Food Security Metrics in South Sudan: Comparing the gold standard with a pile of dried beans

Hayley Umayam - Statistics for International Relations Research II



Recent estimates suggest that over half the population of South Sudan is facing severe acute food insecurity (South Sudan IPC Technical Working Group 2020). By the summer of 2021, this number is projected to increase to 60% of the population (7.24 million people) who will fall under ‘crisis’, ‘emergency’ or ‘catastrophe’ classifications of food insecurity, including 31,000 individuals likely to be facing conditions of famine (South Sudan IPC Technical Working Group 2020). While this phenomenon is clearly a grave, real world problem warranting political attention and resolution (Gustafsson and Hagström 2018), my experiences close to the processes that produced these classifications compels me to look at the situation more critically.

The Integrated Food Security Phase Classification’s (IPC) five-phase scale, with phases distinguished by thresholds of food consumption, child malnutrition, or related mortality, has become “the global standard” for classifying situations of acute food insecurity (The IPC Famine Factsheet 2020). With the tagline, “Evidence and Standards for Better Food Security and Nutrition Decisions,” IPC products are highly influential in humanitarian responses in contexts such as South Sudan, where they are used to pinpoint geographic areas of need. The numbers presented in the IPC’s reports are cited in project proposals and appeals for funding to international donors as large and small humanitarian organizations design needs-based responses aimed at reaching “the most food insecure.” Color-coded IPC maps are projected at emergency response coordination meetings, guiding discussions about which counties should be prioritized with the limited resources available. Even news articles and security updates are peppered with the numbers describing current and projected food security.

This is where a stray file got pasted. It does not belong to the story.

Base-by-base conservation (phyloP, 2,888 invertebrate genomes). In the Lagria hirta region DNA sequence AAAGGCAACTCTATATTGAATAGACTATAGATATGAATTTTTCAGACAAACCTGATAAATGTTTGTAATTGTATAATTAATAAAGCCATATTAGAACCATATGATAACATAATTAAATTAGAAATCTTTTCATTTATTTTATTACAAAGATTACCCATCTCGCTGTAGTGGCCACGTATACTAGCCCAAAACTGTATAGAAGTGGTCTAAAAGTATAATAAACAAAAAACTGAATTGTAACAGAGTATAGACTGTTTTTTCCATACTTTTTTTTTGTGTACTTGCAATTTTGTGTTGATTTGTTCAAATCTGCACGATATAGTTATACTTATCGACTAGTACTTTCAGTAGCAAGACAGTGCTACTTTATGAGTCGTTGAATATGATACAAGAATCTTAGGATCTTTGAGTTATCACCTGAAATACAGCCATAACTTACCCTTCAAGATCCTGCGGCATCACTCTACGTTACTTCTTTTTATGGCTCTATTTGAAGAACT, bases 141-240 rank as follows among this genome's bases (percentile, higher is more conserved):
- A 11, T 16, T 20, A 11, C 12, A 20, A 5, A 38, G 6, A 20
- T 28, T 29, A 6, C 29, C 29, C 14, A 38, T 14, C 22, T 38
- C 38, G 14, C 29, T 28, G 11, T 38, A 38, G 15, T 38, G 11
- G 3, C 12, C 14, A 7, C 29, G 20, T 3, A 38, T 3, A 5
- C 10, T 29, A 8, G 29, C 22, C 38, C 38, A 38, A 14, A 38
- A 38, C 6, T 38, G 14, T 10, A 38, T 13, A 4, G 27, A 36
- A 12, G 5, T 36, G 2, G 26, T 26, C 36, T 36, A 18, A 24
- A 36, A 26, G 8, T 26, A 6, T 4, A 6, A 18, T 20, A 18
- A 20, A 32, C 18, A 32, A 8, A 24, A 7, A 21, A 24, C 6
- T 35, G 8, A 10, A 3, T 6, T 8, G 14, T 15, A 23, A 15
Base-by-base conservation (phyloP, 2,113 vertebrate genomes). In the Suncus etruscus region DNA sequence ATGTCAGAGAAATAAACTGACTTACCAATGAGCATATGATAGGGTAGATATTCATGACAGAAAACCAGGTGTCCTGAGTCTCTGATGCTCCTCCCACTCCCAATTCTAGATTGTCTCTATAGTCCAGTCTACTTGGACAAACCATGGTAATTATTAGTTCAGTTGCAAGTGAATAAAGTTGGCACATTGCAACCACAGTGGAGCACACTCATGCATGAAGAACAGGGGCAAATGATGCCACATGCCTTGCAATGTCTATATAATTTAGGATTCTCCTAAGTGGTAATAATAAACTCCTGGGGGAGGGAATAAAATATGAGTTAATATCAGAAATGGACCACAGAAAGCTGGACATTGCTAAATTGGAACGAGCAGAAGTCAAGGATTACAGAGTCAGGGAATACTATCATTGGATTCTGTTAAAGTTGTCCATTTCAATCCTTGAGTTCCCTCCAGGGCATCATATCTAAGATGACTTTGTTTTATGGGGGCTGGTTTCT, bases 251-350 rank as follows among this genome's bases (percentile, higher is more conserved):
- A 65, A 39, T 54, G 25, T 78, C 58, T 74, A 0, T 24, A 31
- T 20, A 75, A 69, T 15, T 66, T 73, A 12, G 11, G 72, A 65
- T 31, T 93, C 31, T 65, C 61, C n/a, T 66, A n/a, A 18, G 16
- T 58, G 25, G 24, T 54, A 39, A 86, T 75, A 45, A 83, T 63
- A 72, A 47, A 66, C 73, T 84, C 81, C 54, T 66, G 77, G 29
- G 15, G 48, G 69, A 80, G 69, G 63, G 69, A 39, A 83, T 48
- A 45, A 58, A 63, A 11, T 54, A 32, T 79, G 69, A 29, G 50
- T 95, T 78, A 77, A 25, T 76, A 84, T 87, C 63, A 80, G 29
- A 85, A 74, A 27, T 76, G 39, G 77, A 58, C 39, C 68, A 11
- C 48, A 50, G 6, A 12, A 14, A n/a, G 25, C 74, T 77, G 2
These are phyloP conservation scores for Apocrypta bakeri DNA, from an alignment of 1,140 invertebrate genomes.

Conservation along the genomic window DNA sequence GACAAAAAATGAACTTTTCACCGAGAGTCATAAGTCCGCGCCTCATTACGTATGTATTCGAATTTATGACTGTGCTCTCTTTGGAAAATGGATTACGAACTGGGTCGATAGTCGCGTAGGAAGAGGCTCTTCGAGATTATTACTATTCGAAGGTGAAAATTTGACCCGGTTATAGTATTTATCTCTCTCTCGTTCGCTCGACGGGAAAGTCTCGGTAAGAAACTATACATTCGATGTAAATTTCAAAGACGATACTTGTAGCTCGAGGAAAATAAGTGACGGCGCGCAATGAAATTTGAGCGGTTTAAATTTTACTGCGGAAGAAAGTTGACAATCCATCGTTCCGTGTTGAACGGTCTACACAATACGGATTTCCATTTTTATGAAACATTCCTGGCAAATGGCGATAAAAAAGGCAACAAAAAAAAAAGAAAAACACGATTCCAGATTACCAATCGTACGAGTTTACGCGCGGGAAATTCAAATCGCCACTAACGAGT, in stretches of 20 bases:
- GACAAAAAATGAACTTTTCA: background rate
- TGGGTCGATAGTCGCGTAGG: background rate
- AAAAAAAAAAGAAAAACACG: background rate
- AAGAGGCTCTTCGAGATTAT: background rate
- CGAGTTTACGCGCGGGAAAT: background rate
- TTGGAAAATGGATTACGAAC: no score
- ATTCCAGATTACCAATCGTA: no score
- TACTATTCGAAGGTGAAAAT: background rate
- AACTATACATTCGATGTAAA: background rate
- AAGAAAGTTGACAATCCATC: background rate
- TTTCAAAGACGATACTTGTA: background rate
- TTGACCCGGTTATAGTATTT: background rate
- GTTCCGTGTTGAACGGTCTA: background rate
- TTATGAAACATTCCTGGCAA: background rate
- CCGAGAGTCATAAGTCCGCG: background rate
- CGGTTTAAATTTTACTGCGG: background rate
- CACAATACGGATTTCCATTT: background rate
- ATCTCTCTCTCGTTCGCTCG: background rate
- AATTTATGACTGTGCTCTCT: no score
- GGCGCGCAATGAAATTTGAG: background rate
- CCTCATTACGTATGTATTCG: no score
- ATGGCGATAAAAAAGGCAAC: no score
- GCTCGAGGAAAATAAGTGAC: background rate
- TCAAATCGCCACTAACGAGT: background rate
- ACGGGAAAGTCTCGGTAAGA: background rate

The popularity of IPC metrics is just one example of the range of approaches to describe levels of food related needs. Beyond assessments such as early warning and nutrition surveillance systems that seek to identify populations in need, there are reporting processes such as through which humanitarian organizations will account for their response to (identified) need, as well as monitoring processes which seek to further reconcile need with responses. So important are these processes, that entire units within humanitarian organizations are dedicated to the collection of such information or such tasks are outsourced to service providers. However, despite the increasing range and usage of processes for describing food security need, the humanitarian system continues to struggle to respond to and prevent food security crises in South Sudan. We would expect that more tools and processes to translate the ‘needs’ of affected populations into actionable data would lead to better informed decisions about where to direct food aid. However, numerous studies continue to note a disconnect in understandings of need between localities, humanitarian actors and policy makers. Why is there a disconnect between what affected populations want and what they receive even though humanitarian service providers have a variety of processes for measuring levels of need?

Research Question & Hypothesis